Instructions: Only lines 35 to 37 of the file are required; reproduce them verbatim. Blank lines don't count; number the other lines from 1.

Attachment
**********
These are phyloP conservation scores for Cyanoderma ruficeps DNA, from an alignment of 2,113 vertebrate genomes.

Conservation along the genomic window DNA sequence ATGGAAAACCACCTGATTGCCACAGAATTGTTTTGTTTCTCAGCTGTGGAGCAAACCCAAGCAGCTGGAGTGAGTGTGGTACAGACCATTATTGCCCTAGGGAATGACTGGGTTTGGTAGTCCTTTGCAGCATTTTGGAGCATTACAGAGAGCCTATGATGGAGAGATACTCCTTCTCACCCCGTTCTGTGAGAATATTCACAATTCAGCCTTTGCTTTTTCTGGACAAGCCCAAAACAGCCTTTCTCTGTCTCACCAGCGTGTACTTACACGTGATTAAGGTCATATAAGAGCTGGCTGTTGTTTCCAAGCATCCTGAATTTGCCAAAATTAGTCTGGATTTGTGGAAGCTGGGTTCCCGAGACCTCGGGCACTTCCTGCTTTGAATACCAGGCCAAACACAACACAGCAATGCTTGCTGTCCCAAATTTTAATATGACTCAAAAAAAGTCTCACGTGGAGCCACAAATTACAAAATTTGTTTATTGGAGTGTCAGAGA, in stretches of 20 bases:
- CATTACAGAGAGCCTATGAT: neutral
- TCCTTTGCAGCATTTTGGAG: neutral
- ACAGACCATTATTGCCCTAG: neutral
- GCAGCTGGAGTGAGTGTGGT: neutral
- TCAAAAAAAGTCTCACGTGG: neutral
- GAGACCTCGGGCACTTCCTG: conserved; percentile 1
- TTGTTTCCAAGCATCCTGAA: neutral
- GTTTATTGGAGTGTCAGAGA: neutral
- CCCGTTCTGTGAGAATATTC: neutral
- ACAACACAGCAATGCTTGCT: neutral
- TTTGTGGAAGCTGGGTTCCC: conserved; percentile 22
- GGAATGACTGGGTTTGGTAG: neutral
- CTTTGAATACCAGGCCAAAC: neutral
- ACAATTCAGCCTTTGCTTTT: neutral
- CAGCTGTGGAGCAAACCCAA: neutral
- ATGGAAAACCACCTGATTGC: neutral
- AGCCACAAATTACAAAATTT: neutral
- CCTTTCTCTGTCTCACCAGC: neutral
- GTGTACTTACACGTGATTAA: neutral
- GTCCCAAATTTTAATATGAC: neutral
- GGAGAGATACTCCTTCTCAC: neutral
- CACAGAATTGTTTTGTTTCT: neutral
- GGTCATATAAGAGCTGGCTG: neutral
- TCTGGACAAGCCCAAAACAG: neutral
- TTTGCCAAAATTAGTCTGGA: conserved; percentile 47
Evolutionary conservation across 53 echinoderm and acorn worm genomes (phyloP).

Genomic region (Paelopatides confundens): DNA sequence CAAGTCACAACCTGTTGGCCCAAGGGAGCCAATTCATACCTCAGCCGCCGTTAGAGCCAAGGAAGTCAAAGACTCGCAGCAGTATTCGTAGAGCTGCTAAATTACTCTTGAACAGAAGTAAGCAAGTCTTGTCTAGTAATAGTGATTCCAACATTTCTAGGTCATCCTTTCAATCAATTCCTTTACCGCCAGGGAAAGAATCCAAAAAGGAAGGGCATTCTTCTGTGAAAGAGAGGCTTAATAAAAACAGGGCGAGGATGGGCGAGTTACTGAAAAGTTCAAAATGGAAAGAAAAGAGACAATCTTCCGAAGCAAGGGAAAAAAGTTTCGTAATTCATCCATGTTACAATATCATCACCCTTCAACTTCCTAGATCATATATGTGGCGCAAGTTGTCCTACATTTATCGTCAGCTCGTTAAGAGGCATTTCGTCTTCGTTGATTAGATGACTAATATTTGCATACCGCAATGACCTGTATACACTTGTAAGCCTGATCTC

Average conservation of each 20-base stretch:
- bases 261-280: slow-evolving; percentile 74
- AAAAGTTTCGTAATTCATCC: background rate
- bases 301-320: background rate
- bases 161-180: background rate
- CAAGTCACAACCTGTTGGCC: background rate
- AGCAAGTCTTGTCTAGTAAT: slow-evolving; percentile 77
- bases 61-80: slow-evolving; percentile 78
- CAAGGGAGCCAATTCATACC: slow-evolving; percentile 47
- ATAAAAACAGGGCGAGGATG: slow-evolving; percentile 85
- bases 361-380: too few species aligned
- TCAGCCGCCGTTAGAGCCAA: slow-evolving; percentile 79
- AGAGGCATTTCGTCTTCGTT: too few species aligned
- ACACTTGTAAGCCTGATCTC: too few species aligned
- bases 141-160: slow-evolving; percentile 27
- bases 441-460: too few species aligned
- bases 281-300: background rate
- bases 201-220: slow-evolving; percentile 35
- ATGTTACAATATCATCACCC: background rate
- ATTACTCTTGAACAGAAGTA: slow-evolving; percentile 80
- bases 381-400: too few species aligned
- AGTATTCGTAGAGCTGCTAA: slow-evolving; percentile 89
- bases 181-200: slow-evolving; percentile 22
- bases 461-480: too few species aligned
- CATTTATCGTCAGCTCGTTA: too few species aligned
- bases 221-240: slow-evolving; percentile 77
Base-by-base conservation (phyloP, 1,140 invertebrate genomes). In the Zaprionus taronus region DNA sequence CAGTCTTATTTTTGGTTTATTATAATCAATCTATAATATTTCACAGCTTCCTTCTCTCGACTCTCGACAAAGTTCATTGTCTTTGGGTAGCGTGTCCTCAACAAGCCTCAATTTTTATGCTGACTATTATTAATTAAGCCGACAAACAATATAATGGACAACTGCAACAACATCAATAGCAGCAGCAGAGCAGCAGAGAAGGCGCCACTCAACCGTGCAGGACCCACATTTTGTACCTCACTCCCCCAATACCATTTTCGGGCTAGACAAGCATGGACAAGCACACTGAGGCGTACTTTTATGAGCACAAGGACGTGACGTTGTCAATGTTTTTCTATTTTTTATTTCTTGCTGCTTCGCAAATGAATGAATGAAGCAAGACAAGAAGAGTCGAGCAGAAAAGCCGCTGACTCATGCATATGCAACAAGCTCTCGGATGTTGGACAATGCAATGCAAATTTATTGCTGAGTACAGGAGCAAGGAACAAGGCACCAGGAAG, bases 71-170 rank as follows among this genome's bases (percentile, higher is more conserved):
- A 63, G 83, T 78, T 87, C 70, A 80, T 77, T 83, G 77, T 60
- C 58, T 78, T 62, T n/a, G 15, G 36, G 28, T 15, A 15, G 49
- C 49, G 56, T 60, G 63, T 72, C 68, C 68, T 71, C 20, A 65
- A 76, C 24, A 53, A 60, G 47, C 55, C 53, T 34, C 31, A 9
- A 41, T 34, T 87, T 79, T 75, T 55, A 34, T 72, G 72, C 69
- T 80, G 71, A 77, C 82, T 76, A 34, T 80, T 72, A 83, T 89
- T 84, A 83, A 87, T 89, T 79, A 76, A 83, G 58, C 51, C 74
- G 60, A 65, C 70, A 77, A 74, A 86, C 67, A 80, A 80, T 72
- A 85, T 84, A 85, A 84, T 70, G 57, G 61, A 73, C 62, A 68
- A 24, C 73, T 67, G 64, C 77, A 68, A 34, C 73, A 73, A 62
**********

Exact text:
- CAAGTCACAACCTGTTGGCC: background rate
- AGCAAGTCTTGTCTAGTAAT: slow-evolving; percentile 77
- bases 61-80: slow-evolving; percentile 78